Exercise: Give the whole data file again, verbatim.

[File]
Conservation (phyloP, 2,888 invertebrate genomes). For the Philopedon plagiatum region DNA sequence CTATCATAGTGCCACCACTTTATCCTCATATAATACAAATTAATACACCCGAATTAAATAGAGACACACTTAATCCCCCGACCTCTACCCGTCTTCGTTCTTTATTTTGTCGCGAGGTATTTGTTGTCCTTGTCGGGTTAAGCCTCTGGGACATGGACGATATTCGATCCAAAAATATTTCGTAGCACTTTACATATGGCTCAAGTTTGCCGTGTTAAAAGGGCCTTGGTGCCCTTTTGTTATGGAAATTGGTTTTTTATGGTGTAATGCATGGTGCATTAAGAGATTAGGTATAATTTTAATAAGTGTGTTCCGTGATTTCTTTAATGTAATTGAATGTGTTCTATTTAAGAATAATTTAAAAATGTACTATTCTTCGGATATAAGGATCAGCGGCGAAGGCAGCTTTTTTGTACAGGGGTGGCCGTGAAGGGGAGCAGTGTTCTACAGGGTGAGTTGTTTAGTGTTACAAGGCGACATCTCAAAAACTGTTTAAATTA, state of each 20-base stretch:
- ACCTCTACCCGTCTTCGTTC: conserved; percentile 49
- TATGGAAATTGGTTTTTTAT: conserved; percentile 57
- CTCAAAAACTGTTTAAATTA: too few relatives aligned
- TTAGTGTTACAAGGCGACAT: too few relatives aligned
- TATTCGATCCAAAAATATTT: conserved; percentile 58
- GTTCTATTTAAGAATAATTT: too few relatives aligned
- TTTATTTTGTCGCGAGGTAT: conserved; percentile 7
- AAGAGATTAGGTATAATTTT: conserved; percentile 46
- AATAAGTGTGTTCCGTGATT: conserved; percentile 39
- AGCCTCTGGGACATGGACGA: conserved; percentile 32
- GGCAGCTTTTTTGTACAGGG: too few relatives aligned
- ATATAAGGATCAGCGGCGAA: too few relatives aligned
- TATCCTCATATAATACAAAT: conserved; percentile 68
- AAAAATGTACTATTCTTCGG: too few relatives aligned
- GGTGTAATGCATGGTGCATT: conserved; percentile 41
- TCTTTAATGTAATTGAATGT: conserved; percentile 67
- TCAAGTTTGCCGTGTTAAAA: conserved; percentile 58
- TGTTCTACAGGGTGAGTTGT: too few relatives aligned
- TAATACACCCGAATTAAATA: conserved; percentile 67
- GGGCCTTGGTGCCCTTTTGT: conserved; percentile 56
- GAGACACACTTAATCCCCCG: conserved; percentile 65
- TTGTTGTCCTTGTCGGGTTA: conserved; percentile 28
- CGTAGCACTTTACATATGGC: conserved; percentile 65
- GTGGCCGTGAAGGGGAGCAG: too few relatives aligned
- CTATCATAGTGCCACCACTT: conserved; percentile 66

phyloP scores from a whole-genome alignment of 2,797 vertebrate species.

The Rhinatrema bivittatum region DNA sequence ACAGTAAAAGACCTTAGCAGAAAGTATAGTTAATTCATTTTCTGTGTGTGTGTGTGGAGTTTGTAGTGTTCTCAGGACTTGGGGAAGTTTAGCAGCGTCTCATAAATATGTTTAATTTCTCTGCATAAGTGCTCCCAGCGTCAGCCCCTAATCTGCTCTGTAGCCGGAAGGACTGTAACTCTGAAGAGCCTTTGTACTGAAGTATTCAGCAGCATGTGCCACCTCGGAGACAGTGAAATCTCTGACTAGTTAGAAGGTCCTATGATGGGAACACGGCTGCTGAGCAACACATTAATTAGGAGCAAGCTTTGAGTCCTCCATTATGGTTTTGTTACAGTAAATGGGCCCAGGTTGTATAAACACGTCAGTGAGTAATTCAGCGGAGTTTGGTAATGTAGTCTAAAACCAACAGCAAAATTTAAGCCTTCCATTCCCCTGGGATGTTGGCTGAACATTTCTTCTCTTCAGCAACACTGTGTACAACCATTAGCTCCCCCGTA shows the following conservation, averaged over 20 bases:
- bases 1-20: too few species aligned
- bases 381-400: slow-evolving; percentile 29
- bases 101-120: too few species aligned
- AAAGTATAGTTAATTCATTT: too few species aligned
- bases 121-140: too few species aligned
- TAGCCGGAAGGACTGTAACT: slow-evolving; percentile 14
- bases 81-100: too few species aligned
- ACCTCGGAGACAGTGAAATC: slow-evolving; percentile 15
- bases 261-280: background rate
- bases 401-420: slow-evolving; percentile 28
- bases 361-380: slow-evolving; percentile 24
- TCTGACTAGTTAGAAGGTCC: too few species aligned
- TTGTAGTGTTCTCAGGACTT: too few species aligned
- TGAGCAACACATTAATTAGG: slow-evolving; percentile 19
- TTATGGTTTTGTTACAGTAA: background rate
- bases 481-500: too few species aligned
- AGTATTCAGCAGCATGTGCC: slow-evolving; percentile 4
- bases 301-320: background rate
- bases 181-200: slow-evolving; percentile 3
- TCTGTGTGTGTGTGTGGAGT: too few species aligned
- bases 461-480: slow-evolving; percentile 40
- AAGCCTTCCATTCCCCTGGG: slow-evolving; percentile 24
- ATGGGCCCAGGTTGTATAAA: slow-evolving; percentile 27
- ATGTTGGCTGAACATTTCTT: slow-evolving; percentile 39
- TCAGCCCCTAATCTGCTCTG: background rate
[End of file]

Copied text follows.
Conservation (phyloP, 2,888 invertebrate genomes). For the Philopedon plagiatum region DNA sequence CTATCATAGTGCCACCACTTTATCCTCATATAATACAAATTAATACACCCGAATTAAATAGAGACACACTTAATCCCCCGACCTCTACCCGTCTTCGTTCTTTATTTTGTCGCGAGGTATTTGTTGTCCTTGTCGGGTTAAGCCTCTGGGACATGGACGATATTCGATCCAAAAATATTTCGTAGCACTTTACATATGGCTCAAGTTTGCCGTGTTAAAAGGGCCTTGGTGCCCTTTTGTTATGGAAATTGGTTTTTTATGGTGTAATGCATGGTGCATTAAGAGATTAGGTATAATTTTAATAAGTGTGTTCCGTGATTTCTTTAATGTAATTGAATGTGTTCTATTTAAGAATAATTTAAAAATGTACTATTCTTCGGATATAAGGATCAGCGGCGAAGGCAGCTTTTTTGTACAGGGGTGGCCGTGAAGGGGAGCAGTGTTCTACAGGGTGAGTTGTTTAGTGTTACAAGGCGACATCTCAAAAACTGTTTAAATTA, state of each 20-base stretch:
- ACCTCTACCCGTCTTCGTTC: conserved; percentile 49
- TATGGAAATTGGTTTTTTAT: conserved; percentile 57
- CTCAAAAACTGTTTAAATTA: too few relatives aligned
- TTAGTGTTACAAGGCGACAT: too few relatives aligned
- TATTCGATCCAAAAATATTT: conserved; percentile 58
- GTTCTATTTAAGAATAATTT: too few relatives aligned
- TTTATTTTGTCGCGAGGTAT: conserved; percentile 7
- AAGAGATTAGGTATAATTTT: conserved; percentile 46
- AATAAGTGTGTTCCGTGATT: conserved; percentile 39
- AGCCTCTGGGACATGGACGA: conserved; percentile 32
- GGCAGCTTTTTTGTACAGGG: too few relatives aligned
- ATATAAGGATCAGCGGCGAA: too few relatives aligned
- TATCCTCATATAATACAAAT: conserved; percentile 68
- AAAAATGTACTATTCTTCGG: too few relatives aligned
- GGTGTAATGCATGGTGCATT: conserved; percentile 41
- TCTTTAATGTAATTGAATGT: conserved; percentile 67
- TCAAGTTTGCCGTGTTAAAA: conserved; percentile 58
- TGTTCTACAGGGTGAGTTGT: too few relatives aligned
- TAATACACCCGAATTAAATA: conserved; percentile 67
- GGGCCTTGGTGCCCTTTTGT: conserved; percentile 56
- GAGACACACTTAATCCCCCG: conserved; percentile 65
- TTGTTGTCCTTGTCGGGTTA: conserved; percentile 28
- CGTAGCACTTTACATATGGC: conserved; percentile 65
- GTGGCCGTGAAGGGGAGCAG: too few relatives aligned
- CTATCATAGTGCCACCACTT: conserved; percentile 66

phyloP scores from a whole-genome alignment of 2,797 vertebrate species.

The Rhinatrema bivittatum region DNA sequence ACAGTAAAAGACCTTAGCAGAAAGTATAGTTAATTCATTTTCTGTGTGTGTGTGTGGAGTTTGTAGTGTTCTCAGGACTTGGGGAAGTTTAGCAGCGTCTCATAAATATGTTTAATTTCTCTGCATAAGTGCTCCCAGCGTCAGCCCCTAATCTGCTCTGTAGCCGGAAGGACTGTAACTCTGAAGAGCCTTTGTACTGAAGTATTCAGCAGCATGTGCCACCTCGGAGACAGTGAAATCTCTGACTAGTTAGAAGGTCCTATGATGGGAACACGGCTGCTGAGCAACACATTAATTAGGAGCAAGCTTTGAGTCCTCCATTATGGTTTTGTTACAGTAAATGGGCCCAGGTTGTATAAACACGTCAGTGAGTAATTCAGCGGAGTTTGGTAATGTAGTCTAAAACCAACAGCAAAATTTAAGCCTTCCATTCCCCTGGGATGTTGGCTGAACATTTCTTCTCTTCAGCAACACTGTGTACAACCATTAGCTCCCCCGTA shows the following conservation, averaged over 20 bases:
- bases 1-20: too few species aligned
- bases 381-400: slow-evolving; percentile 29
- bases 101-120: too few species aligned
- AAAGTATAGTTAATTCATTT: too few species aligned
- bases 121-140: too few species aligned
- TAGCCGGAAGGACTGTAACT: slow-evolving; percentile 14
- bases 81-100: too few species aligned
- ACCTCGGAGACAGTGAAATC: slow-evolving; percentile 15
- bases 261-280: background rate
- bases 401-420: slow-evolving; percentile 28
- bases 361-380: slow-evolving; percentile 24
- TCTGACTAGTTAGAAGGTCC: too few species aligned
- TTGTAGTGTTCTCAGGACTT: too few species aligned
- TGAGCAACACATTAATTAGG: slow-evolving; percentile 19
- TTATGGTTTTGTTACAGTAA: background rate
- bases 481-500: too few species aligned
- AGTATTCAGCAGCATGTGCC: slow-evolving; percentile 4
- bases 301-320: background rate
- bases 181-200: slow-evolving; percentile 3
- TCTGTGTGTGTGTGTGGAGT: too few species aligned
- bases 461-480: slow-evolving; percentile 40
- AAGCCTTCCATTCCCCTGGG: slow-evolving; percentile 24
- ATGGGCCCAGGTTGTATAAA: slow-evolving; percentile 27
- ATGTTGGCTGAACATTTCTT: slow-evolving; percentile 39
- TCAGCCCCTAATCTGCTCTG: background rate